U.S. Senators Jeanne Shaheen (D-N.H.) and Pat Toomey (R-Pa.) today urged the Senate to support their bipartisan amendment to end excessive federal crop insurance subsidies for large American farming operations.
The Shaheen-Toomey amendment would cap crop insurance premium subsidies at $40,000, reducing the deficit by about $5.2 billion over 10 years, according to Congressional Budget Office estimates.
Under the amendment, producers would still have full access to the crop insurance they need, including plans with premiums of more than $40,000. Less than 4 percent of producers would have been affected by a $40,000 premium support limit in 2011, according to the Government Accountability Office.
Premium subsidies to farmers are not currently subject to limits or means testing. In 2011, 26 farm businesses received a total of more than $1 million to reduce the cost of their crop insurance premium, and more than 10,000 farm businesses received more than $100,000.
"Large farms simply don't need unlimited government support to pay for crop insurance. Capping these premium supports will cut the deficit while ensuring farms continue to have access to insurance. It's just common sense," Sen. Shaheen said.
"There's no reason why the federal government should be spending more than $1 million, in some cases, to subsidize premiums for large commercial farms. With annual deficits exceeding $1 trillion, this open-ended entitlement needs to be reined in. Washington needs to work to bring our deficit under control, and our amendment offers us the opportunity to save more than $5 billion and make common-sense reforms to a bloated federal program," Sen. Toomey said.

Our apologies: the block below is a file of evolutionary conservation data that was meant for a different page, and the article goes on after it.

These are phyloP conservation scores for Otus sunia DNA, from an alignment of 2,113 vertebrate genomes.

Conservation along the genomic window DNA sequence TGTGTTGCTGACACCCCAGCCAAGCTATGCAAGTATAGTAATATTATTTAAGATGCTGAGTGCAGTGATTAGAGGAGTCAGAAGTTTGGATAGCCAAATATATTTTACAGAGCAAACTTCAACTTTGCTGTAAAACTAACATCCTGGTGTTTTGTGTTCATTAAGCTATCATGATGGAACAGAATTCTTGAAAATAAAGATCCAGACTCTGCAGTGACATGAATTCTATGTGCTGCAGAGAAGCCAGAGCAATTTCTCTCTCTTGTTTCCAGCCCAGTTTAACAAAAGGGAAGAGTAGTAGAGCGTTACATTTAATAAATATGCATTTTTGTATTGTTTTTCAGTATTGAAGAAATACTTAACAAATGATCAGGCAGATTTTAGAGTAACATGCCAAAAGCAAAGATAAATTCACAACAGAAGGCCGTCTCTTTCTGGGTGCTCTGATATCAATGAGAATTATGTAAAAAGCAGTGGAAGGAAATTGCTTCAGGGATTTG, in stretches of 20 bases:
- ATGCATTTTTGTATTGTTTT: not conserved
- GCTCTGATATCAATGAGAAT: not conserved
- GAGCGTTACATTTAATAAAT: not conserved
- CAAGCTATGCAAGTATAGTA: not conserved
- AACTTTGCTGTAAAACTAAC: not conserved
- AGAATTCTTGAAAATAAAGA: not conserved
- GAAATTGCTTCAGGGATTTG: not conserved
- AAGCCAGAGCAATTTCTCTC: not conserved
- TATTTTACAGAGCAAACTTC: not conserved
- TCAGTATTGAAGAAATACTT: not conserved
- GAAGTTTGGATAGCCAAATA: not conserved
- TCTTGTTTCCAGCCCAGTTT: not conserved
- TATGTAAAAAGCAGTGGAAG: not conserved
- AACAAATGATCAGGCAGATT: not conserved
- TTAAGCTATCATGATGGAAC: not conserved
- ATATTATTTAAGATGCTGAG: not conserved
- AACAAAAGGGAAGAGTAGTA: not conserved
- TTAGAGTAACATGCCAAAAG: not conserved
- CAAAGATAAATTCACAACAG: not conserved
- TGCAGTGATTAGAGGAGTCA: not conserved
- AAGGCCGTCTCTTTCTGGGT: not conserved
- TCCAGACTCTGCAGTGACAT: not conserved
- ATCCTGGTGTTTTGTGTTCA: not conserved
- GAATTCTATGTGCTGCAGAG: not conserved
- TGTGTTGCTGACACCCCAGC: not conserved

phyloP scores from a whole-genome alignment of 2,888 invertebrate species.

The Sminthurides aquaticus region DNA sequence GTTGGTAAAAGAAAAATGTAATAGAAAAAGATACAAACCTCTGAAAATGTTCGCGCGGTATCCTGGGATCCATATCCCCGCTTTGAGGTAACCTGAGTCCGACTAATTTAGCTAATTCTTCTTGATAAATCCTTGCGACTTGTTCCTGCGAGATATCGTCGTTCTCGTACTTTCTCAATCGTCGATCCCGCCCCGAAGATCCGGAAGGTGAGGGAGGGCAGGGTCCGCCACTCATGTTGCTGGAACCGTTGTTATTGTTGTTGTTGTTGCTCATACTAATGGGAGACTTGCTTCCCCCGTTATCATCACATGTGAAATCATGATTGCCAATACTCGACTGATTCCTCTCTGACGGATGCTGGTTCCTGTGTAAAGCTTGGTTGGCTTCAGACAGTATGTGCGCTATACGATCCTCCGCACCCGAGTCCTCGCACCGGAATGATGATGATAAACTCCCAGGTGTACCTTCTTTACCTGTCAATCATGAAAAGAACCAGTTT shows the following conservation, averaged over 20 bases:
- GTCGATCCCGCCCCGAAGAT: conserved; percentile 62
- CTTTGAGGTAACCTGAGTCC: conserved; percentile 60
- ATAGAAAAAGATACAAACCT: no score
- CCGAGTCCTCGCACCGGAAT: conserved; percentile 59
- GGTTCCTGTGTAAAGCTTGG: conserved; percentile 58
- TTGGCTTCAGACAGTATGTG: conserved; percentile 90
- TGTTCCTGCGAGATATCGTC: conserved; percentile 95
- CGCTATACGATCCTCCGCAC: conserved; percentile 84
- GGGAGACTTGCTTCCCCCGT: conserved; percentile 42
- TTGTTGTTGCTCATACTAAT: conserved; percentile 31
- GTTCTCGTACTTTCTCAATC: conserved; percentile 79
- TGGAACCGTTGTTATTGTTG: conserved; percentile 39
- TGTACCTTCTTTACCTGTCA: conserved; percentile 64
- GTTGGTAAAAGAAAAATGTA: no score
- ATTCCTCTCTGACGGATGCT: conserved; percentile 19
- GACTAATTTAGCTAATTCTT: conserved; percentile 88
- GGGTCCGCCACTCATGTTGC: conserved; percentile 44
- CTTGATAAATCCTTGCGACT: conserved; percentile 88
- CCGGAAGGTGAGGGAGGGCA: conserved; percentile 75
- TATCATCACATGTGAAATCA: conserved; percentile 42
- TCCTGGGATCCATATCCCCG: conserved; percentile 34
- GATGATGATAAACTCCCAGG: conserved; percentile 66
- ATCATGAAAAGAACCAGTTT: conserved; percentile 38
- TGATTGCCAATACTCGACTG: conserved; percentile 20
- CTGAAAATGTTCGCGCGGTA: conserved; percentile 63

The Shaheen-Toomey amendment enjoys the support of numerous environmental and fiscal-watchdog groups, including the Environmental Working Group, Taxpayers for Common Sense, the Council for Citizens Against Government Waste, the National Sustainable Agriculture Coalition, the National Taxpayers Union, and the U.S. Public Interest Research Group.
"The Shaheen-Toomey amendment simply proposes the same payment limitations that have been applied to direct payments for years. This makes perfect sense as crop insurance has become the primary farm safety net," said Scott Faber, vice president of government affairs at the Environmental Working Group.
"With years of record farm profits in the banks, it's past time to rein in the gold-plated crop insurance subsidy program. Sens. Shaheen and Toomey's common-sense approach of limiting Uncle Sam's individual premium subsidies to $40,000 would save taxpayers billions a year and maintain an adequate and appropriate safety net. It wouldn't affect the vast majority of farmers and wouldn't deny crop insurance, just the exorbitant subsidies," said Ryan Alexander, president of Taxpayers for Common Sense.
The federal crop insurance subsidy program was created in 1980 and expanded in 2000 to encourage farmers to purchase private crop insurance and avoid reliance on post-disaster federal support. To encourage wider use of crop insurance, Congress increased subsidies for farmers and crop insurance companies and agents.
The average portion of crop insurance premiums paid by taxpayers increased from 37 percent in 2000 to more than 60 percent in 2011. The total cost of the crop insurance premium subsidy program has also increased - from $2 billion in 2001 to $9 billion in 2011. During the next 10 years, CBO estimates the crop insurance program will cost taxpayers more than $90 billion.